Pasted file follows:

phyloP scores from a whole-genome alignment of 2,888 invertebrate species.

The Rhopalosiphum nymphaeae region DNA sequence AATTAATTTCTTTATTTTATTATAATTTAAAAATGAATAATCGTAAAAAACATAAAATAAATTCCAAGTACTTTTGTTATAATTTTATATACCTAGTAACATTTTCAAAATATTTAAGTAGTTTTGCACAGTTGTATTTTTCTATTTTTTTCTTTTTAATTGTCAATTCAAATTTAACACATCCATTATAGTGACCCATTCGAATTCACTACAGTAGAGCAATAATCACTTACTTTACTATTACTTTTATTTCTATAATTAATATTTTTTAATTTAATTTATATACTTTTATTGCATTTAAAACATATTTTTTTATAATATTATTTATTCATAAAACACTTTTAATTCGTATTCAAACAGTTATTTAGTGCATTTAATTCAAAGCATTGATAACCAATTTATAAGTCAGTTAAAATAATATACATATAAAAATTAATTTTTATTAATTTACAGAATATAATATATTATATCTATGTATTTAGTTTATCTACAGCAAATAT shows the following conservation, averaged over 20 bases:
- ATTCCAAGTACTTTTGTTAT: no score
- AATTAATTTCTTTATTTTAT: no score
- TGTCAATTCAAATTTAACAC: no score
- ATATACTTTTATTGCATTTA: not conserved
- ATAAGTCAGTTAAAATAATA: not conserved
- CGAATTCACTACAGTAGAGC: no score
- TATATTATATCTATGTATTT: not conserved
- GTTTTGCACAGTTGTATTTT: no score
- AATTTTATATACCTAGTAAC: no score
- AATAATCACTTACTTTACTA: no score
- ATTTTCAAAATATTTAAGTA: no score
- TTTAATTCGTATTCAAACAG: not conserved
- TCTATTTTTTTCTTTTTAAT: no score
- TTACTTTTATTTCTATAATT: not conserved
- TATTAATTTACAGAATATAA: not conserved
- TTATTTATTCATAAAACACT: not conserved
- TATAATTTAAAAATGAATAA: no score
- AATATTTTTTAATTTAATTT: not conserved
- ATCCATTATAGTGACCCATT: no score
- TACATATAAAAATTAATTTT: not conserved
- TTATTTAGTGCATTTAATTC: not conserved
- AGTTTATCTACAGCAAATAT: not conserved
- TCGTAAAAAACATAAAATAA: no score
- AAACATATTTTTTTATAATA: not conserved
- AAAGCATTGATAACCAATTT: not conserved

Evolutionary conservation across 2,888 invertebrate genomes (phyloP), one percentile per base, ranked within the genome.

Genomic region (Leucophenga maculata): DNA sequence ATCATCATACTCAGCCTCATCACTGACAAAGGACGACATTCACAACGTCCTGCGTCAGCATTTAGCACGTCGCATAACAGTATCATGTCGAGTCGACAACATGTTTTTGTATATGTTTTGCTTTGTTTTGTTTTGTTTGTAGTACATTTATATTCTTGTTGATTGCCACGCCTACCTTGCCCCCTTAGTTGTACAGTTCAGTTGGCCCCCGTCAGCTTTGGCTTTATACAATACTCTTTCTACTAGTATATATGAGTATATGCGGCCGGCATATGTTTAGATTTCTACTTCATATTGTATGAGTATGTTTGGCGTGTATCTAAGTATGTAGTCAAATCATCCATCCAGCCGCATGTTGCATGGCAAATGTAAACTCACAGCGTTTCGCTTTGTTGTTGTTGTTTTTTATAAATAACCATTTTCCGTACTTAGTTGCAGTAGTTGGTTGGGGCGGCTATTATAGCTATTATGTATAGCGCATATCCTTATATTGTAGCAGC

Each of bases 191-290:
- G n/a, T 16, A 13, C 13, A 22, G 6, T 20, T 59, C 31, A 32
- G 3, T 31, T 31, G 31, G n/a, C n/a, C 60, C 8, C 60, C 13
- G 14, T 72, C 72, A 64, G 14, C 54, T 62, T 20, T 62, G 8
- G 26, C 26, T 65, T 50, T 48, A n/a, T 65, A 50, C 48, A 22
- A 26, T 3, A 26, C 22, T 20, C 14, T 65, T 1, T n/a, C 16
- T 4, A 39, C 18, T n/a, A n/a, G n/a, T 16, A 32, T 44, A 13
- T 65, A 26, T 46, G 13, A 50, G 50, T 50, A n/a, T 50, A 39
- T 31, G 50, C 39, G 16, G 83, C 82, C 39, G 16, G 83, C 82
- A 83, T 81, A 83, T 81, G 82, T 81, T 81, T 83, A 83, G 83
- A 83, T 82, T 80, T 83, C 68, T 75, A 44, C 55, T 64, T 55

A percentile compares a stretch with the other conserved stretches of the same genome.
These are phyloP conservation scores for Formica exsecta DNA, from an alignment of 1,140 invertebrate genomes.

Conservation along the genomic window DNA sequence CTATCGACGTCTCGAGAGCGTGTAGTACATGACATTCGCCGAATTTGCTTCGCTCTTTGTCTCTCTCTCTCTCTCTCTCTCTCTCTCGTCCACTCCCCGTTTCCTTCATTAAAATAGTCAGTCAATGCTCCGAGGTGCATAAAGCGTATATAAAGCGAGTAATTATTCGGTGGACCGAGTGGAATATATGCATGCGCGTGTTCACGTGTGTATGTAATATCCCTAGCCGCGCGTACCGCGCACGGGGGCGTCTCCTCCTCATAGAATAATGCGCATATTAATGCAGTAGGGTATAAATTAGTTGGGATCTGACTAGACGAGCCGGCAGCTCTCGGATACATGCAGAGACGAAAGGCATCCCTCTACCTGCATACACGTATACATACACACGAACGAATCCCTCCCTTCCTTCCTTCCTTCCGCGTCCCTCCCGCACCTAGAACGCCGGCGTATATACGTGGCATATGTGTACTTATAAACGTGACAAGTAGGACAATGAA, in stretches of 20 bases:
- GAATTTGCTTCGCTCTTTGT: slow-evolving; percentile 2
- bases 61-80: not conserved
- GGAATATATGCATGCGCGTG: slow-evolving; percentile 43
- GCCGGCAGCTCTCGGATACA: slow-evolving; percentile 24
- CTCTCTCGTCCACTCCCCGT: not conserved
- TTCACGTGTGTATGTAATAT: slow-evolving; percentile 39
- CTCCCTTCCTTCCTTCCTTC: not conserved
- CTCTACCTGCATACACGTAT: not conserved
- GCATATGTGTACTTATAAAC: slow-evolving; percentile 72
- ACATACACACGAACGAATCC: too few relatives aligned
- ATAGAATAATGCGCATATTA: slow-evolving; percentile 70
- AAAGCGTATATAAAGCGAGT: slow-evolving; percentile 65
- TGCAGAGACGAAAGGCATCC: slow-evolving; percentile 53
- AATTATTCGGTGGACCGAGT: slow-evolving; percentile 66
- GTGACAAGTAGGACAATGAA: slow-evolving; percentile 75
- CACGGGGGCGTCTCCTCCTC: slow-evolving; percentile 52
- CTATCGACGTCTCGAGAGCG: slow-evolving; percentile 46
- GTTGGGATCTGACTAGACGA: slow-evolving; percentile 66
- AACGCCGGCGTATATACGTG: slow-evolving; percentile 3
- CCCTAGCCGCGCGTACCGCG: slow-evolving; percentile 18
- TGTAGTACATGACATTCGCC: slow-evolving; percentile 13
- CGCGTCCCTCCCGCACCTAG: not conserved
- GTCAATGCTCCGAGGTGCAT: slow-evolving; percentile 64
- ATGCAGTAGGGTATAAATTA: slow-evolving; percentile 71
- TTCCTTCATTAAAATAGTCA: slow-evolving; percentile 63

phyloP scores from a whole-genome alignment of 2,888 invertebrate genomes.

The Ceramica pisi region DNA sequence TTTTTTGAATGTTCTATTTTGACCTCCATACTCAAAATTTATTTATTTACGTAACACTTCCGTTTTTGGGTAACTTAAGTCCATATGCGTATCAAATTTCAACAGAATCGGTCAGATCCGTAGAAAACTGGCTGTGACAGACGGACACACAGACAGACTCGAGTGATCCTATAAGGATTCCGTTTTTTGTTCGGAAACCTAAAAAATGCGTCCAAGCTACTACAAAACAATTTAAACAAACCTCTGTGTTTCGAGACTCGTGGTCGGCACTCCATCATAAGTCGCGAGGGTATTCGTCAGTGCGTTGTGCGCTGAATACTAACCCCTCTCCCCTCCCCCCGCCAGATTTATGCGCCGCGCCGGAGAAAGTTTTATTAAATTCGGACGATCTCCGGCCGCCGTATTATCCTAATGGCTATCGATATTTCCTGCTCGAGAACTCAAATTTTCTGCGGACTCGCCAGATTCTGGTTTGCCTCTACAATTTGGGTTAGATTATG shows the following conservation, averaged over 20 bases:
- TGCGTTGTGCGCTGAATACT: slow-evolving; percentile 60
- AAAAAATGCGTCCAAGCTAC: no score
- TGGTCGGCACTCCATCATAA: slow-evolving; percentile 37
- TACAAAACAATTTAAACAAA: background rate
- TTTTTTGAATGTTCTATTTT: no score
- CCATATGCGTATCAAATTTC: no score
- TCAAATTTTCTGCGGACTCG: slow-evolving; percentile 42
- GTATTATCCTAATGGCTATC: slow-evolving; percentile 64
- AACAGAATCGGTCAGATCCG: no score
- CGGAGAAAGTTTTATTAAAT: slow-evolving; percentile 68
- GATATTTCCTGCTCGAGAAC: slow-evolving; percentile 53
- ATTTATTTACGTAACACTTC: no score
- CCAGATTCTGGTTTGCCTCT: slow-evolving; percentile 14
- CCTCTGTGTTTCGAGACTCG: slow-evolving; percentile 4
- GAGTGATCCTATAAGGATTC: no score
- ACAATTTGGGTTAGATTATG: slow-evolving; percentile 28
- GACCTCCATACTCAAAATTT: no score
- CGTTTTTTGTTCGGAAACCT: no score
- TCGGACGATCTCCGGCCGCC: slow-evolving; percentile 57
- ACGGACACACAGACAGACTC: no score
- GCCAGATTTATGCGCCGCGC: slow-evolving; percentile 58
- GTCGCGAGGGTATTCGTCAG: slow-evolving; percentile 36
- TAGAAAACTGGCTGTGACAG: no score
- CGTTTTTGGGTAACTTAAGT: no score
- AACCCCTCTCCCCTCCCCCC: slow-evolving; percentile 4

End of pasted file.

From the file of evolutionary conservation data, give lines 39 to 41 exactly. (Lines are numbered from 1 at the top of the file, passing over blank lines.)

- A 83, T 81, A 83, T 81, G 82, T 81, T 81, T 83, A 83, G 83
- A 83, T 82, T 80, T 83, C 68, T 75, A 44, C 55, T 64, T 55

A percentile compares a stretch with the other conserved stretches of the same genome.